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Original Article |

Molecular Identification of 7 Human Papillomavirus Types in Recurrent Respiratory Papillomatosis FREE

Manuel Peñaloza-Plascencia, MD; Héctor Montoya-Fuentes, MSc; Silvia Esperanza Flores-Martínez, MSc; Francisco Javier Fierro-Velasco, MD; José Manuel Peñaloza-González, MD; José Sánchez-Corona, MD, MSc
[+] Author Affiliations

From the Departamento de Otorrinolaringología, Hospital de Pediatría (Dr Peñaloza-Plascencia), Laboratorio de Aspectos Moleculares de Virus, Bacterias y Parásitos, División de Medicina Molecular (Mr Montoya-Fuentes, Ms Flores-Martínez, and Dr Sánchez-Corona) and División de Genética (Dr Peñaloza-González), Centro de Investigación Biomédica de Occidente, and Unidad de Anatomía Patológica, Hospital de Especialidades (Dr Fierro-Velasco), Centro Médico Nacional de Occidente, Instituto Mexicano del Seguro Social, Guadalajara, Jalisco, México. Dr Peñaloza-Plascencia is deceased.


Arch Otolaryngol Head Neck Surg. 2000;126(9):1119-1123. doi:10.1001/archotol.126.9.1119.
Text Size: A A A
Published online

Background  Recurrent respiratory papillomatosis (RRP) is the most frequent benign neoplasm in childhood; it originates as a mild dysphonia and results in asphyxia. The RRP has been associated with an infection caused by human papillomavirus (HPV), mainly types 6 and 11, the latter being associated with more severe RRP.

Objectives  To analyze the frequency of the association of RRP with the HPV types in our juvenile population and to classify it according to severity.

Design  Observational descriptive trial.

Materials and Methods  Forty-seven samples of paraffin-embedded papillomas, from 26 female and 21 male children (age range, 2 weeks to 17 years) were analyzed. DNA was isolated and a 188–base pair fragment was amplified from a consensus sequence in the E1 open reading frame of several HPVs by polymerase chain reaction. The corresponding band was recovered and reamplified. The fragment was digested with the restriction enzyme Rsa I. The digestion products were compared with patterns of molecular weight markers for viral type identification. The patients' clinical records were reviewed, and RRP was classified as mild or aggressive.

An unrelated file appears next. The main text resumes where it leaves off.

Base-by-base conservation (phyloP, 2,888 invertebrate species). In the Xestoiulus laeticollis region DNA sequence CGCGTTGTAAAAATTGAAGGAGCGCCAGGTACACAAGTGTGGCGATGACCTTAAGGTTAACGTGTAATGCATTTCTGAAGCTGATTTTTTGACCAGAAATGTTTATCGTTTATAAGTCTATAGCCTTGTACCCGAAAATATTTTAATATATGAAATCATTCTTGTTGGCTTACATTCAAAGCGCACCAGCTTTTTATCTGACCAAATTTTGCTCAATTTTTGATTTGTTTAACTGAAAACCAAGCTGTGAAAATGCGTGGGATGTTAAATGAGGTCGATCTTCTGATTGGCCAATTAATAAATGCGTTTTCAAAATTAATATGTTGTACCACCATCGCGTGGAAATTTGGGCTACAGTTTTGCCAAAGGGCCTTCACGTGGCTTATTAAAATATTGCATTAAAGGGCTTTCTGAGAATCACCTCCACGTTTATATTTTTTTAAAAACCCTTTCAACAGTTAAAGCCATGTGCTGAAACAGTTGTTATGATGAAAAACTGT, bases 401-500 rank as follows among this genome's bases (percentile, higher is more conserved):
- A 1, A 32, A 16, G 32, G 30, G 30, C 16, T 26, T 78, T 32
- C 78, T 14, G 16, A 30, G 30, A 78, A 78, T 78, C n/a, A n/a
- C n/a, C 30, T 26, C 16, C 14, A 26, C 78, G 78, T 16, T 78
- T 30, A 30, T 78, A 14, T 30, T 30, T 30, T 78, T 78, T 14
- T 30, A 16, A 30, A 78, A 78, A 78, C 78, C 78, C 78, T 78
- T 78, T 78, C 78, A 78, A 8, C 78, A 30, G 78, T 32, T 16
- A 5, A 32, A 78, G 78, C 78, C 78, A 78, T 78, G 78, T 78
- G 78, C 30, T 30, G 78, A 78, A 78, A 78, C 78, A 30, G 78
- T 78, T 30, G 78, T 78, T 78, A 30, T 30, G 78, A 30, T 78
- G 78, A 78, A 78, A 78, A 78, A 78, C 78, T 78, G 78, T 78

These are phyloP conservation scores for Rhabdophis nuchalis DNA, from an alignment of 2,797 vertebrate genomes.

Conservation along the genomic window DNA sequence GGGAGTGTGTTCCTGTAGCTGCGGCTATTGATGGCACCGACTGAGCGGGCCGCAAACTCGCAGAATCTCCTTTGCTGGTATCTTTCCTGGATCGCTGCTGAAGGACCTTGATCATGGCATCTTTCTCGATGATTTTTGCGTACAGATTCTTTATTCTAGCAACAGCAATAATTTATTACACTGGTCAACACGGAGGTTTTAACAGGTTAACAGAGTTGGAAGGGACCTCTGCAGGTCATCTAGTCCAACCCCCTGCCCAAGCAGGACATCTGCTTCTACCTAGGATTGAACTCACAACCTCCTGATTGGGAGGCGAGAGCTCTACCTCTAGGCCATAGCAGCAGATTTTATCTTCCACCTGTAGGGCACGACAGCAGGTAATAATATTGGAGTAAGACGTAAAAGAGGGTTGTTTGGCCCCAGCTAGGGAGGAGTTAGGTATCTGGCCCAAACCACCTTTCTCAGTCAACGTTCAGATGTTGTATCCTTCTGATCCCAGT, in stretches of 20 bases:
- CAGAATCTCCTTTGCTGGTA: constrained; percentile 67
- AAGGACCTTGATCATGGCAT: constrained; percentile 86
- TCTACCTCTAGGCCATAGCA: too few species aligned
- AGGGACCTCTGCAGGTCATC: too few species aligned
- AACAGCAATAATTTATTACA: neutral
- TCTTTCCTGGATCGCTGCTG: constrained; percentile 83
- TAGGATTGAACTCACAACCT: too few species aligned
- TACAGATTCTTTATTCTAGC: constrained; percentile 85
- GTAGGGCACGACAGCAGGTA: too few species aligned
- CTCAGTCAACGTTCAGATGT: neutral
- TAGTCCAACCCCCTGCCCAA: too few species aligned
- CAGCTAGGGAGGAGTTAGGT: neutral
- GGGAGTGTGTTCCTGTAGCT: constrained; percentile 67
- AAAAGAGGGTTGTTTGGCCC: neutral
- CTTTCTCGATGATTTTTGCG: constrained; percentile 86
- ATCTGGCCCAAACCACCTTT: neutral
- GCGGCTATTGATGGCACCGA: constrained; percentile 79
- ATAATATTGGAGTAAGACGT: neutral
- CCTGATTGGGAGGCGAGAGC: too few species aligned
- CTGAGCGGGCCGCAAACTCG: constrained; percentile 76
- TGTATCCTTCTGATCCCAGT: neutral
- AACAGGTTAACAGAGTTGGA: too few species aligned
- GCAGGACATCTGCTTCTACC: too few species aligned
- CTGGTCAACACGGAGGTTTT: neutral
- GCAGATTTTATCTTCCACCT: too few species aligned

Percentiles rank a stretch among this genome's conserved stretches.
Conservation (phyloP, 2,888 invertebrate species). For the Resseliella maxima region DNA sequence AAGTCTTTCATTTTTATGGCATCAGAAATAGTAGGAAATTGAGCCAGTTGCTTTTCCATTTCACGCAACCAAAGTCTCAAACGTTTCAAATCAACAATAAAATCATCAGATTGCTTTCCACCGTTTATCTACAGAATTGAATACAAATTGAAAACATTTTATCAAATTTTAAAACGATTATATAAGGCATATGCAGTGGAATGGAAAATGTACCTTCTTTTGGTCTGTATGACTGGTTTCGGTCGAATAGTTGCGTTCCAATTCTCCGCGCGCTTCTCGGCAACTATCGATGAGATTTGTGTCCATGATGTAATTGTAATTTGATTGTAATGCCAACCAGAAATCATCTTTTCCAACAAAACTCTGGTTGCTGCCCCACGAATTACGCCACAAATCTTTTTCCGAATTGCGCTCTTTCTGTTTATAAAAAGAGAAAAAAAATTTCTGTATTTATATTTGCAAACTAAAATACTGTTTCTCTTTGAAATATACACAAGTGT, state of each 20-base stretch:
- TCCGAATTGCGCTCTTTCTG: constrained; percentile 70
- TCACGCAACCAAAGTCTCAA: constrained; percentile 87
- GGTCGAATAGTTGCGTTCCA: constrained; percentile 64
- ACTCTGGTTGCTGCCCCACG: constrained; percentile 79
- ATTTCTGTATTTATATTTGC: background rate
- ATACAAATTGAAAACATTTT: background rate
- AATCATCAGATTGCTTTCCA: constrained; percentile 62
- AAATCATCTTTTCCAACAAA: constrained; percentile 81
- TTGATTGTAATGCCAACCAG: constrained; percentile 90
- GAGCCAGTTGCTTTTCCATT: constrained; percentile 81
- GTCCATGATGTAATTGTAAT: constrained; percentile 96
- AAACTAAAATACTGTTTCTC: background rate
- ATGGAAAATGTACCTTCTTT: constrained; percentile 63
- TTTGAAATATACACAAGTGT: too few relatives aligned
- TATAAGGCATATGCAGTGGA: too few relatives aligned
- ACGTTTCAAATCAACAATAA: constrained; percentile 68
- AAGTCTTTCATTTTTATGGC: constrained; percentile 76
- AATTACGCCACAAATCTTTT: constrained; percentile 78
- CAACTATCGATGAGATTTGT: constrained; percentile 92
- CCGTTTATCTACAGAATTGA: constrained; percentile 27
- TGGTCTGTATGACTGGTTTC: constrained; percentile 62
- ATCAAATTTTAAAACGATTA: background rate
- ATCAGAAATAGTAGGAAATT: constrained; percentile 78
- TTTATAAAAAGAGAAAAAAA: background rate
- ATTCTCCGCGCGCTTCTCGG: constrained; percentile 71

Results  The presence of HPV types 6, 11, 16, 31, 33, 35, or 39 was confirmed in all the cases with different combinations. The χ2 test showed no significant differences in clinical aggressiveness among the viral types. A logistic regression analysis demonstrated no association between clinical aggressiveness and any viral type or viral combination.

Conclusion  These results show that RRP is caused by infection with HPV types 6 and 11 in addition to many other types, with no relationship between HPV type and clinical severity.

Figures in this Article

RECURRENT respiratory papillomatosis (RRP) is the most frequent benign laryngeal neoplasm, affecting children from the earliest months until adolescence.1 Its approximate incidence is 4.3 per 100,0001; 3870 cases are expected in the Mexican infant population, without sex distinction. It is a benign tumor that rarely becomes malignant after radiotherapy. It begins with a mild dysphonia, which may progress to aphonia, but without signs of respiratory insufficiency. Nevertheless, the clinical findings may be complicated by cough with scarce expectoration, which can result in pneumonia with retention of secretion, acute respiratory insufficiency, and asphyxia.2

On laryngoscopy, small tumors are observed around the glottic lumen and inner face of the epiglottis, in a cluster formation.2 The most common inoculate site is the free edge of vocal cords, where their volume can increase until the glottic lumen is obstructed, which requires tracheostomy in some patients. Several different treatments have been proposed3; nevertheless, resection is considered the most efficient method. However, even when resection is exhaustive and the obstruction disappears, illness may continue because of viral migration to healthy sites.4,5